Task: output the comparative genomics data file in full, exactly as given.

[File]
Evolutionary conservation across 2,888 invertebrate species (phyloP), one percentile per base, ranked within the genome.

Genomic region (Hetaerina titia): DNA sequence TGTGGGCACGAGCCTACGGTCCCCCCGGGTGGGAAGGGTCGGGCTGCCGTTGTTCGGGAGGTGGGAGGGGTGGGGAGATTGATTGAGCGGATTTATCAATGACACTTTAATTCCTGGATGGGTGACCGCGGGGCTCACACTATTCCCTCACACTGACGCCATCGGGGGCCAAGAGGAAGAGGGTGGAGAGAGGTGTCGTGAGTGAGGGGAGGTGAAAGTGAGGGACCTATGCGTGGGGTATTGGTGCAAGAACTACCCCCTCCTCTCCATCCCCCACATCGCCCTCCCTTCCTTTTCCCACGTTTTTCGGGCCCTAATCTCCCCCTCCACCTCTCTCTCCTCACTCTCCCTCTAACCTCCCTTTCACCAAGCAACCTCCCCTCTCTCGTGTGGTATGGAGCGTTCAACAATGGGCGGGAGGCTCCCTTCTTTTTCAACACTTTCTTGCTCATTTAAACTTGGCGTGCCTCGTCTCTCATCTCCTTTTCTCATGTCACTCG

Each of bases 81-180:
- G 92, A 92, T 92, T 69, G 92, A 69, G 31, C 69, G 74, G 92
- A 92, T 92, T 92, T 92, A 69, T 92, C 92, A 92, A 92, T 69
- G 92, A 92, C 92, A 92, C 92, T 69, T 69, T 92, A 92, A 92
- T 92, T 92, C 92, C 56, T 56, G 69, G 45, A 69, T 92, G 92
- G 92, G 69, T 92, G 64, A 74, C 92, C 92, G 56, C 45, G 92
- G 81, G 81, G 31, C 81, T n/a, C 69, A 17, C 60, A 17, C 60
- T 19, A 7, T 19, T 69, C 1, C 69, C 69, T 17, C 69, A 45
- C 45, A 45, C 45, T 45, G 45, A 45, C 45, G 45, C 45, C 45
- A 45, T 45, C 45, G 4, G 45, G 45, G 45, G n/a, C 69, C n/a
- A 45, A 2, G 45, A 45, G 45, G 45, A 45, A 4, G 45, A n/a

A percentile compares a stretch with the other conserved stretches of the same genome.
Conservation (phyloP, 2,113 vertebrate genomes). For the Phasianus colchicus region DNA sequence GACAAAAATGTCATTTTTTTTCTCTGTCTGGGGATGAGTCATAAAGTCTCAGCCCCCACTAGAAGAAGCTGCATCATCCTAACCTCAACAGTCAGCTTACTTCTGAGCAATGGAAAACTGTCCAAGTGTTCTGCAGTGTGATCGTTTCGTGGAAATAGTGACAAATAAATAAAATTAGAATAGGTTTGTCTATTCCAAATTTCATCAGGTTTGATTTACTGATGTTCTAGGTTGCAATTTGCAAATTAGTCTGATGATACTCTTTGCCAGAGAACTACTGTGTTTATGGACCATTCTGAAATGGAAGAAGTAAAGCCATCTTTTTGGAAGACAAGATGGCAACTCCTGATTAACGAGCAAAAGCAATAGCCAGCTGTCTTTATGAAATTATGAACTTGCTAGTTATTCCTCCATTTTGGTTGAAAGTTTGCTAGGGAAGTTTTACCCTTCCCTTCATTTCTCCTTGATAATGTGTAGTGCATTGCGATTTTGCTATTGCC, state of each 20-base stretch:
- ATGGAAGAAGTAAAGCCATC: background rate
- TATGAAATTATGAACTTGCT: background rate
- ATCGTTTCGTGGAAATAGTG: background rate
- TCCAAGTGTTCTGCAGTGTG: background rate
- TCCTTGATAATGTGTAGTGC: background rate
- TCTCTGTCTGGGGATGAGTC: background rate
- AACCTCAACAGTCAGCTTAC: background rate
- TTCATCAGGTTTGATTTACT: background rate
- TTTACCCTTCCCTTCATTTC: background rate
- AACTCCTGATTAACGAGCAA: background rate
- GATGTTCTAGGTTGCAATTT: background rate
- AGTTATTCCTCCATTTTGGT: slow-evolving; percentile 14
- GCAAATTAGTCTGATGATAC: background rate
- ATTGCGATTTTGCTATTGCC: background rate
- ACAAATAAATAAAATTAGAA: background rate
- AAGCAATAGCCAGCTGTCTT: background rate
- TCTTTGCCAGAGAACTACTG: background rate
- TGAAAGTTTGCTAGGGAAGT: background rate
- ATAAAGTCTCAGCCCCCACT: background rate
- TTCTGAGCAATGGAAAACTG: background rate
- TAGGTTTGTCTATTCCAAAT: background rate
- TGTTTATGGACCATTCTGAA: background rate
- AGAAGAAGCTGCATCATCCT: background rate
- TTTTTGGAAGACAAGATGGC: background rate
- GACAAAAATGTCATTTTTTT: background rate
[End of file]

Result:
Evolutionary conservation across 2,888 invertebrate species (phyloP), one percentile per base, ranked within the genome.

Genomic region (Hetaerina titia): DNA sequence TGTGGGCACGAGCCTACGGTCCCCCCGGGTGGGAAGGGTCGGGCTGCCGTTGTTCGGGAGGTGGGAGGGGTGGGGAGATTGATTGAGCGGATTTATCAATGACACTTTAATTCCTGGATGGGTGACCGCGGGGCTCACACTATTCCCTCACACTGACGCCATCGGGGGCCAAGAGGAAGAGGGTGGAGAGAGGTGTCGTGAGTGAGGGGAGGTGAAAGTGAGGGACCTATGCGTGGGGTATTGGTGCAAGAACTACCCCCTCCTCTCCATCCCCCACATCGCCCTCCCTTCCTTTTCCCACGTTTTTCGGGCCCTAATCTCCCCCTCCACCTCTCTCTCCTCACTCTCCCTCTAACCTCCCTTTCACCAAGCAACCTCCCCTCTCTCGTGTGGTATGGAGCGTTCAACAATGGGCGGGAGGCTCCCTTCTTTTTCAACACTTTCTTGCTCATTTAAACTTGGCGTGCCTCGTCTCTCATCTCCTTTTCTCATGTCACTCG

Each of bases 81-180:
- G 92, A 92, T 92, T 69, G 92, A 69, G 31, C 69, G 74, G 92
- A 92, T 92, T 92, T 92, A 69, T 92, C 92, A 92, A 92, T 69
- G 92, A 92, C 92, A 92, C 92, T 69, T 69, T 92, A 92, A 92
- T 92, T 92, C 92, C 56, T 56, G 69, G 45, A 69, T 92, G 92
- G 92, G 69, T 92, G 64, A 74, C 92, C 92, G 56, C 45, G 92
- G 81, G 81, G 31, C 81, T n/a, C 69, A 17, C 60, A 17, C 60
- T 19, A 7, T 19, T 69, C 1, C 69, C 69, T 17, C 69, A 45
- C 45, A 45, C 45, T 45, G 45, A 45, C 45, G 45, C 45, C 45
- A 45, T 45, C 45, G 4, G 45, G 45, G 45, G n/a, C 69, C n/a
- A 45, A 2, G 45, A 45, G 45, G 45, A 45, A 4, G 45, A n/a

A percentile compares a stretch with the other conserved stretches of the same genome.
Conservation (phyloP, 2,113 vertebrate genomes). For the Phasianus colchicus region DNA sequence GACAAAAATGTCATTTTTTTTCTCTGTCTGGGGATGAGTCATAAAGTCTCAGCCCCCACTAGAAGAAGCTGCATCATCCTAACCTCAACAGTCAGCTTACTTCTGAGCAATGGAAAACTGTCCAAGTGTTCTGCAGTGTGATCGTTTCGTGGAAATAGTGACAAATAAATAAAATTAGAATAGGTTTGTCTATTCCAAATTTCATCAGGTTTGATTTACTGATGTTCTAGGTTGCAATTTGCAAATTAGTCTGATGATACTCTTTGCCAGAGAACTACTGTGTTTATGGACCATTCTGAAATGGAAGAAGTAAAGCCATCTTTTTGGAAGACAAGATGGCAACTCCTGATTAACGAGCAAAAGCAATAGCCAGCTGTCTTTATGAAATTATGAACTTGCTAGTTATTCCTCCATTTTGGTTGAAAGTTTGCTAGGGAAGTTTTACCCTTCCCTTCATTTCTCCTTGATAATGTGTAGTGCATTGCGATTTTGCTATTGCC, state of each 20-base stretch:
- ATGGAAGAAGTAAAGCCATC: background rate
- TATGAAATTATGAACTTGCT: background rate
- ATCGTTTCGTGGAAATAGTG: background rate
- TCCAAGTGTTCTGCAGTGTG: background rate
- TCCTTGATAATGTGTAGTGC: background rate
- TCTCTGTCTGGGGATGAGTC: background rate
- AACCTCAACAGTCAGCTTAC: background rate
- TTCATCAGGTTTGATTTACT: background rate
- TTTACCCTTCCCTTCATTTC: background rate
- AACTCCTGATTAACGAGCAA: background rate
- GATGTTCTAGGTTGCAATTT: background rate
- AGTTATTCCTCCATTTTGGT: slow-evolving; percentile 14
- GCAAATTAGTCTGATGATAC: background rate
- ATTGCGATTTTGCTATTGCC: background rate
- ACAAATAAATAAAATTAGAA: background rate
- AAGCAATAGCCAGCTGTCTT: background rate
- TCTTTGCCAGAGAACTACTG: background rate
- TGAAAGTTTGCTAGGGAAGT: background rate
- ATAAAGTCTCAGCCCCCACT: background rate
- TTCTGAGCAATGGAAAACTG: background rate
- TAGGTTTGTCTATTCCAAAT: background rate
- TGTTTATGGACCATTCTGAA: background rate
- AGAAGAAGCTGCATCATCCT: background rate
- TTTTTGGAAGACAAGATGGC: background rate
- GACAAAAATGTCATTTTTTT: background rate